You know you’re nuts when sleeping in your trailer, which gets new scenery every few days, starts feeling ordinary. After months on the road, we had a craving to bring out the tent and spend a night on the ground.
We knew we would love Vermont. It has maple syrup, tons of craft breweries, very few Walmart’s and ZERO billboards. Vermont is one of 4 states that bans their use. No one trying to sell their business with gigantic pictures of greasy meat or confounding slogans and no lawyers to distract you into crashing your car so you can use their services. Instead there are acres upon acres of trees and grass land, farmhouses, and a plethora of local businesses. You immediately recognize it as “normal”, what normal should be anyway.
The Blue Ridge Parkway runs for 469 miles. Its northern extent begins in Shenandoah National Park in Virginia and ends at Great Smoky Mountain National Park in North Carolina. However you choose to approach the trip, the drive alone is worth the visit, full of dynamic scenic overlooks and without the distraction of bill boards and major towns.
We had a sweet 24-hours in Savannah, Georgia. We parked it at the Savannah, Georgia visitor center, a fantastic find as it is only $8 per night to park your trailer downtown. With limited time, we were quickly turned onto the 10,000 steps self-guided tour through town (a map is provided in the Visitor Center). We began in the morning and found our way around the city, stopping at several of the block parks which are punctuated by manicured gardens, fountains and monuments.
We paused in Forsyth Park to nap under the tell-tall broad and overarching oak trees, dripping with Spanish moss. The fertile soil of the city is well cared for and can be found around every corner.
We pulled off the highway, just before entering Mississippi to visit the Rosedown Plantation in Louisiana, built in 1835 by the Turnbull family. The Turnbull’s were cotton planters who owned several plots of land as well as 444 slaves, 250 who worked on the Rosedown Plantation.
First and final thought, the plantation is a well preserved house and garden estate. It was built by the hands of slaves (preserved in later years by non-slaves). Do you forgive a home built by a family that owned slaves? Do you visit and fawn over the beauty? Do you feel envious and dream for greater things such as these? Or do you remember the slaves, who lived and breathed and toiled on the same land where their white owners thrived. Bottom line do you remember the slaves.
“History” might try and say the owners treated their slaves well, that they had a doctor that lived on the property, the slaves came back after the Civil War to work, the owners didn’t know any different. But how could they not?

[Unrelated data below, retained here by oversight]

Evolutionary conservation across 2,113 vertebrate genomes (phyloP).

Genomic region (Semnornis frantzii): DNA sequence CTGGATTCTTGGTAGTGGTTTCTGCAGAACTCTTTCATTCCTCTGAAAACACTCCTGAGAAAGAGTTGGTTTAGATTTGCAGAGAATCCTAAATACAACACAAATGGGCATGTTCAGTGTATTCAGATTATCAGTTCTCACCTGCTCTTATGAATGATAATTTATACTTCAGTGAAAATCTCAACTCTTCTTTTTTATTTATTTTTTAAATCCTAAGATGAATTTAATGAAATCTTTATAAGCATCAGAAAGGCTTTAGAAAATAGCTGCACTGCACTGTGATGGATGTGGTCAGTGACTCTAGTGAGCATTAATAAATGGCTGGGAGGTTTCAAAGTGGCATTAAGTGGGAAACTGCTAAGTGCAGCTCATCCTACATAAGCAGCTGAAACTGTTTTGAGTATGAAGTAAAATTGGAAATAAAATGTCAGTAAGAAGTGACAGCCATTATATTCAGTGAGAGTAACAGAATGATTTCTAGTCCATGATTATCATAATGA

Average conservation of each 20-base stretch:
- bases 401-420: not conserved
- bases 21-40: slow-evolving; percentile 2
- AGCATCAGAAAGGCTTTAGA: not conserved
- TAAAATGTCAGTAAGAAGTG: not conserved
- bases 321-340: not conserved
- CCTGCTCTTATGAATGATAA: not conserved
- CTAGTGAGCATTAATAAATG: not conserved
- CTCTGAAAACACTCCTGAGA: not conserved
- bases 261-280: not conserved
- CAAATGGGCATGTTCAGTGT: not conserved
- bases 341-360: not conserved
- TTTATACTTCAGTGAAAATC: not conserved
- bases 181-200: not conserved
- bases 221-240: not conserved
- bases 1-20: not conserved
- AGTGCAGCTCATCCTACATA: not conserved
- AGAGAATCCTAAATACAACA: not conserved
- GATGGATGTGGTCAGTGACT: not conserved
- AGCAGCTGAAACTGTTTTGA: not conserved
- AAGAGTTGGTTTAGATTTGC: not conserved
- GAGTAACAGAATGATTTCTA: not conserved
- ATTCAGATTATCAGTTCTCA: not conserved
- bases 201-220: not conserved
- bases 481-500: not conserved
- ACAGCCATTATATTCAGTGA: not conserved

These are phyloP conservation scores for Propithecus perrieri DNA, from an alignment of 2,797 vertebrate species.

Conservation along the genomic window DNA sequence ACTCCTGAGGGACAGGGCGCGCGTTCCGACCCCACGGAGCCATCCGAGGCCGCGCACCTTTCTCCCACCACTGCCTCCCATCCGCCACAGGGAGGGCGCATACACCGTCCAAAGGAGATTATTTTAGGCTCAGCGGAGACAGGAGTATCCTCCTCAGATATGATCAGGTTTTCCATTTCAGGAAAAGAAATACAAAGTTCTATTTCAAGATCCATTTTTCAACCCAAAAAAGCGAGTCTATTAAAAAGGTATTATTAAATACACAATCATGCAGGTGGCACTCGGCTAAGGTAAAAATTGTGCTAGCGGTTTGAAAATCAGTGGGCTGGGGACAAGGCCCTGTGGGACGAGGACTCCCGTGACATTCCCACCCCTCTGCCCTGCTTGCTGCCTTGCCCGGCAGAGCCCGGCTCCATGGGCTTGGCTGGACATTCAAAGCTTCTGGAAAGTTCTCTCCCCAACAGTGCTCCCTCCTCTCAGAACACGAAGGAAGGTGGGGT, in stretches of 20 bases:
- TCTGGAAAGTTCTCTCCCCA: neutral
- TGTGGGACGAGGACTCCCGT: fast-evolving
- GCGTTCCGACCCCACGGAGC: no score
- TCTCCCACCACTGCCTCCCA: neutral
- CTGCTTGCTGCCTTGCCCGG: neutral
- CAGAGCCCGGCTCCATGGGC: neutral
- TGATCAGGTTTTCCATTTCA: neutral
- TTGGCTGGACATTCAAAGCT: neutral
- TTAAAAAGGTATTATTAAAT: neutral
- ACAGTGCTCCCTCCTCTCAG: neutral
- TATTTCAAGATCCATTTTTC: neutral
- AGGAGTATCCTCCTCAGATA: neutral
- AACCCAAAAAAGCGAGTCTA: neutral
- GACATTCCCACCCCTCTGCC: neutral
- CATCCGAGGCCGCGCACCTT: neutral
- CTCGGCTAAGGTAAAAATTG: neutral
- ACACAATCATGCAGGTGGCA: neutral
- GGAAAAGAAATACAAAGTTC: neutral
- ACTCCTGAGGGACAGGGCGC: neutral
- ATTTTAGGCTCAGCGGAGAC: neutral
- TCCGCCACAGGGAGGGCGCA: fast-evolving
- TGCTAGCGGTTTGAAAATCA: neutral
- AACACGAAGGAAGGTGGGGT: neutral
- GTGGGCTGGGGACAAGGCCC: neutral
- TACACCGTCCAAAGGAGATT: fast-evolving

As a white woman in the 21st century I can’t speak for anyone in this story. What I can do though is not neglect the history of such a place. I can remember the slaves. Yes it is beautiful and peaceful NOW, but I will not say that this is what it represents, beauty and peace. In so many ways it represents the opposite. This needs to be noted because the following pictures depict only beauty and peace and my guess is, it’s because it is now empty.
These are the categories for all things that take place in life:
- It worked out better than you imagined
- It worked out just like you imagined
- It did not work out like you imagined
We took a boat trip into the Atchafalaya National Wildlife Refuge near Lafayette, Louisiana and though it fell into the above Category #3 we take full responsibility. After New Orleans we were in search of a peaceful swamp tour to see alligators, birds and water bogged Cyprus trees. We found a reputable guide, who was lovely to spend a few hours with and took off into the swamp. Unfortunately, we chose to venture out on the weekend of a big bass tournament. This meant an influx in boat traffic which had a way of scaring off any and in our case all wildlife in the area. In other words, here are some beautiful pictures of Cyprus trees. Better luck next time.
New Orleans is the only place I have called home other than Denver. It was my first experience in the art of adapting. My prerequisite for personal space had to diminish in order to thrive in a city that is so open, free and friendly. If I had to identify a single positive personality trait for New Orleans it would be outgoing. It is not just the town of Bourbon Street and bachelor parties it is a city that has survived crippling storms and kept its lifeblood of music, art and culture flowing.